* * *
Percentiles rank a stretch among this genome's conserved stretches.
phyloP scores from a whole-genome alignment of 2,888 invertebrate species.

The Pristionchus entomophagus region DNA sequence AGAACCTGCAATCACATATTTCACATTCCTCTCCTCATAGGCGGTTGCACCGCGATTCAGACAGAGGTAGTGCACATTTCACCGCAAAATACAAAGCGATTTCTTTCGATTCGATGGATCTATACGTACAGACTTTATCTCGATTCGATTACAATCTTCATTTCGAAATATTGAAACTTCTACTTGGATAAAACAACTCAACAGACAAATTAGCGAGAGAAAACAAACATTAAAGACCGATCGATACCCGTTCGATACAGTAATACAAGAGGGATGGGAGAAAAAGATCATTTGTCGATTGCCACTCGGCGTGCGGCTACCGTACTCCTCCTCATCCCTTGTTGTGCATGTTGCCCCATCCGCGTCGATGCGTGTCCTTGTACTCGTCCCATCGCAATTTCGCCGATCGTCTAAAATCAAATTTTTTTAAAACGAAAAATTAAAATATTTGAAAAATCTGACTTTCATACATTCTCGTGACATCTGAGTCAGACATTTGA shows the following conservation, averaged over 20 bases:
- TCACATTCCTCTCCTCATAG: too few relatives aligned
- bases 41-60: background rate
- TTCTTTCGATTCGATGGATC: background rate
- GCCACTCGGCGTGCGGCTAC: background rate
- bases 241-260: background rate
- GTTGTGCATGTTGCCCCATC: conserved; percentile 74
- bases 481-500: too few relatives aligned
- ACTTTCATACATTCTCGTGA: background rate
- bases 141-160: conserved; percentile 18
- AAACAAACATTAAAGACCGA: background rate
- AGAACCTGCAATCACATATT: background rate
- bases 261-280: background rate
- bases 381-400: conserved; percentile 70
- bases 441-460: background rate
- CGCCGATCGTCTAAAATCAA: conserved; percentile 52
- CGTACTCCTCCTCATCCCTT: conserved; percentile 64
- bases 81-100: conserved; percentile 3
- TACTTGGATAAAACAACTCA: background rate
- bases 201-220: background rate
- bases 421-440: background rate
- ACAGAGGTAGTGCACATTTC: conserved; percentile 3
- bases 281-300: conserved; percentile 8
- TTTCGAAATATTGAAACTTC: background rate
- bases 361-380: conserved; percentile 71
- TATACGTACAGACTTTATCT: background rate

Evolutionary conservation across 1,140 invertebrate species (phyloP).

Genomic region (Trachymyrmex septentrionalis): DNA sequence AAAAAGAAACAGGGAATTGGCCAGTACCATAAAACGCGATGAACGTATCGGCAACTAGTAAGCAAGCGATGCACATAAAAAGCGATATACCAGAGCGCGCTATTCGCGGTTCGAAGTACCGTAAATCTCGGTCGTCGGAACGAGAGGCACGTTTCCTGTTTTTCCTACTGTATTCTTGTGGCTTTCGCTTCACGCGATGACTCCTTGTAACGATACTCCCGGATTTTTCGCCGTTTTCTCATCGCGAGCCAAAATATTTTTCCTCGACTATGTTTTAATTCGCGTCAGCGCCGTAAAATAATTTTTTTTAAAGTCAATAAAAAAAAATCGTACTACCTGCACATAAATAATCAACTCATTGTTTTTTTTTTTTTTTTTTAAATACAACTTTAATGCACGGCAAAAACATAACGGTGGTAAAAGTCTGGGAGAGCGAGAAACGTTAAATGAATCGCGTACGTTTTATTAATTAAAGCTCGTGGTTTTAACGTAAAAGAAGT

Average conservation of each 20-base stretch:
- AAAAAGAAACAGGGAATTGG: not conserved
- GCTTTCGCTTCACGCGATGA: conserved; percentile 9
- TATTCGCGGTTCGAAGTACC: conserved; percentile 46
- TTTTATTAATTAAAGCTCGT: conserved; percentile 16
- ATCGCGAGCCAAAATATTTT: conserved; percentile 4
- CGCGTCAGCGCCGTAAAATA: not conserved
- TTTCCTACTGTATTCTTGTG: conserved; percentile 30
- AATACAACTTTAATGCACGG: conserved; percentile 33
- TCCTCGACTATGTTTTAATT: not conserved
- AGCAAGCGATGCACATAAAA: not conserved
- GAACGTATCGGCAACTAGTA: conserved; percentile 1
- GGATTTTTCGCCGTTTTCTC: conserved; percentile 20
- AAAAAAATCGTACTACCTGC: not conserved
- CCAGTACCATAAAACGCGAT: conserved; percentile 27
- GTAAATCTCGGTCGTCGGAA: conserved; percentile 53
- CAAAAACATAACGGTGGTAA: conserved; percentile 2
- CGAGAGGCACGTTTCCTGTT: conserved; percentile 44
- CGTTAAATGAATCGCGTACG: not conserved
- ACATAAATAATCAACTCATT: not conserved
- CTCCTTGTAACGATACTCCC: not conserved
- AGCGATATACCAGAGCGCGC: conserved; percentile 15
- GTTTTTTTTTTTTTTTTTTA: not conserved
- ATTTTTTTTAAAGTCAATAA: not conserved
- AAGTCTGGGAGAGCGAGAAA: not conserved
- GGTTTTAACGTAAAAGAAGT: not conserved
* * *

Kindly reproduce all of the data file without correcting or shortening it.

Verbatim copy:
Percentiles rank a stretch among this genome's conserved stretches.
phyloP scores from a whole-genome alignment of 2,888 invertebrate species.

The Pristionchus entomophagus region DNA sequence AGAACCTGCAATCACATATTTCACATTCCTCTCCTCATAGGCGGTTGCACCGCGATTCAGACAGAGGTAGTGCACATTTCACCGCAAAATACAAAGCGATTTCTTTCGATTCGATGGATCTATACGTACAGACTTTATCTCGATTCGATTACAATCTTCATTTCGAAATATTGAAACTTCTACTTGGATAAAACAACTCAACAGACAAATTAGCGAGAGAAAACAAACATTAAAGACCGATCGATACCCGTTCGATACAGTAATACAAGAGGGATGGGAGAAAAAGATCATTTGTCGATTGCCACTCGGCGTGCGGCTACCGTACTCCTCCTCATCCCTTGTTGTGCATGTTGCCCCATCCGCGTCGATGCGTGTCCTTGTACTCGTCCCATCGCAATTTCGCCGATCGTCTAAAATCAAATTTTTTTAAAACGAAAAATTAAAATATTTGAAAAATCTGACTTTCATACATTCTCGTGACATCTGAGTCAGACATTTGA shows the following conservation, averaged over 20 bases:
- TCACATTCCTCTCCTCATAG: too few relatives aligned
- bases 41-60: background rate
- TTCTTTCGATTCGATGGATC: background rate
- GCCACTCGGCGTGCGGCTAC: background rate
- bases 241-260: background rate
- GTTGTGCATGTTGCCCCATC: conserved; percentile 74
- bases 481-500: too few relatives aligned
- ACTTTCATACATTCTCGTGA: background rate
- bases 141-160: conserved; percentile 18
- AAACAAACATTAAAGACCGA: background rate
- AGAACCTGCAATCACATATT: background rate
- bases 261-280: background rate
- bases 381-400: conserved; percentile 70
- bases 441-460: background rate
- CGCCGATCGTCTAAAATCAA: conserved; percentile 52
- CGTACTCCTCCTCATCCCTT: conserved; percentile 64
- bases 81-100: conserved; percentile 3
- TACTTGGATAAAACAACTCA: background rate
- bases 201-220: background rate
- bases 421-440: background rate
- ACAGAGGTAGTGCACATTTC: conserved; percentile 3
- bases 281-300: conserved; percentile 8
- TTTCGAAATATTGAAACTTC: background rate
- bases 361-380: conserved; percentile 71
- TATACGTACAGACTTTATCT: background rate

Evolutionary conservation across 1,140 invertebrate species (phyloP).

Genomic region (Trachymyrmex septentrionalis): DNA sequence AAAAAGAAACAGGGAATTGGCCAGTACCATAAAACGCGATGAACGTATCGGCAACTAGTAAGCAAGCGATGCACATAAAAAGCGATATACCAGAGCGCGCTATTCGCGGTTCGAAGTACCGTAAATCTCGGTCGTCGGAACGAGAGGCACGTTTCCTGTTTTTCCTACTGTATTCTTGTGGCTTTCGCTTCACGCGATGACTCCTTGTAACGATACTCCCGGATTTTTCGCCGTTTTCTCATCGCGAGCCAAAATATTTTTCCTCGACTATGTTTTAATTCGCGTCAGCGCCGTAAAATAATTTTTTTTAAAGTCAATAAAAAAAAATCGTACTACCTGCACATAAATAATCAACTCATTGTTTTTTTTTTTTTTTTTTAAATACAACTTTAATGCACGGCAAAAACATAACGGTGGTAAAAGTCTGGGAGAGCGAGAAACGTTAAATGAATCGCGTACGTTTTATTAATTAAAGCTCGTGGTTTTAACGTAAAAGAAGT

Average conservation of each 20-base stretch:
- AAAAAGAAACAGGGAATTGG: not conserved
- GCTTTCGCTTCACGCGATGA: conserved; percentile 9
- TATTCGCGGTTCGAAGTACC: conserved; percentile 46
- TTTTATTAATTAAAGCTCGT: conserved; percentile 16
- ATCGCGAGCCAAAATATTTT: conserved; percentile 4
- CGCGTCAGCGCCGTAAAATA: not conserved
- TTTCCTACTGTATTCTTGTG: conserved; percentile 30
- AATACAACTTTAATGCACGG: conserved; percentile 33
- TCCTCGACTATGTTTTAATT: not conserved
- AGCAAGCGATGCACATAAAA: not conserved
- GAACGTATCGGCAACTAGTA: conserved; percentile 1
- GGATTTTTCGCCGTTTTCTC: conserved; percentile 20
- AAAAAAATCGTACTACCTGC: not conserved
- CCAGTACCATAAAACGCGAT: conserved; percentile 27
- GTAAATCTCGGTCGTCGGAA: conserved; percentile 53
- CAAAAACATAACGGTGGTAA: conserved; percentile 2
- CGAGAGGCACGTTTCCTGTT: conserved; percentile 44
- CGTTAAATGAATCGCGTACG: not conserved
- ACATAAATAATCAACTCATT: not conserved
- CTCCTTGTAACGATACTCCC: not conserved
- AGCGATATACCAGAGCGCGC: conserved; percentile 15
- GTTTTTTTTTTTTTTTTTTA: not conserved
- ATTTTTTTTAAAGTCAATAA: not conserved
- AAGTCTGGGAGAGCGAGAAA: not conserved
- GGTTTTAACGTAAAAGAAGT: not conserved